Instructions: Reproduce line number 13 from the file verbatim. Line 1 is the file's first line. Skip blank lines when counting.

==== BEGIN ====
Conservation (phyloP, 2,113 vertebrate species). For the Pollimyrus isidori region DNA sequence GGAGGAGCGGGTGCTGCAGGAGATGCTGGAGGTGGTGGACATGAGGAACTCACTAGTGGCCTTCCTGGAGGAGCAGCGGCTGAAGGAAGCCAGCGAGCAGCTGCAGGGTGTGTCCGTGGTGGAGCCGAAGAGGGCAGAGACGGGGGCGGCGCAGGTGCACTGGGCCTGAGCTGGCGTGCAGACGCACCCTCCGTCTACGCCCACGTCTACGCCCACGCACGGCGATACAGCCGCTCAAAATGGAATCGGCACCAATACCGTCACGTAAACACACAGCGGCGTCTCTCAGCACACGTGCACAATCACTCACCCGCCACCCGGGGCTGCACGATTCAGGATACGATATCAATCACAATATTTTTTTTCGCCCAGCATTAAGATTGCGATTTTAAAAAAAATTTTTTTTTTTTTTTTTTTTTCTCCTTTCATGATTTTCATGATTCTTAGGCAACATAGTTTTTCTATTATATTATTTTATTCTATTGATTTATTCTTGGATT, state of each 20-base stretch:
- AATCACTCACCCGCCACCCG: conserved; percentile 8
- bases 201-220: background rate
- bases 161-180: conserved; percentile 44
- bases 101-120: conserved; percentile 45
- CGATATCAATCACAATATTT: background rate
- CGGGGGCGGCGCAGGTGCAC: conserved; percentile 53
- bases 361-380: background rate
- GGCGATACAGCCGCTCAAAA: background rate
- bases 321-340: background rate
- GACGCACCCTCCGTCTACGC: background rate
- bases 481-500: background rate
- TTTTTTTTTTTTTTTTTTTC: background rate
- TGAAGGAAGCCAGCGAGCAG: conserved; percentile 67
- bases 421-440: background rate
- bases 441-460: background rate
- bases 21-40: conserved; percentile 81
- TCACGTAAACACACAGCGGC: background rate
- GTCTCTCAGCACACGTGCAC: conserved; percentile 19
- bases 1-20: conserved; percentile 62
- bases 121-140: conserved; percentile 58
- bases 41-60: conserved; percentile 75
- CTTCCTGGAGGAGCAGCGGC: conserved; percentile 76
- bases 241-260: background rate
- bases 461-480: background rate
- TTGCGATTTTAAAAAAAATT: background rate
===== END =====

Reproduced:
- TTTTTTTTTTTTTTTTTTTC: background rate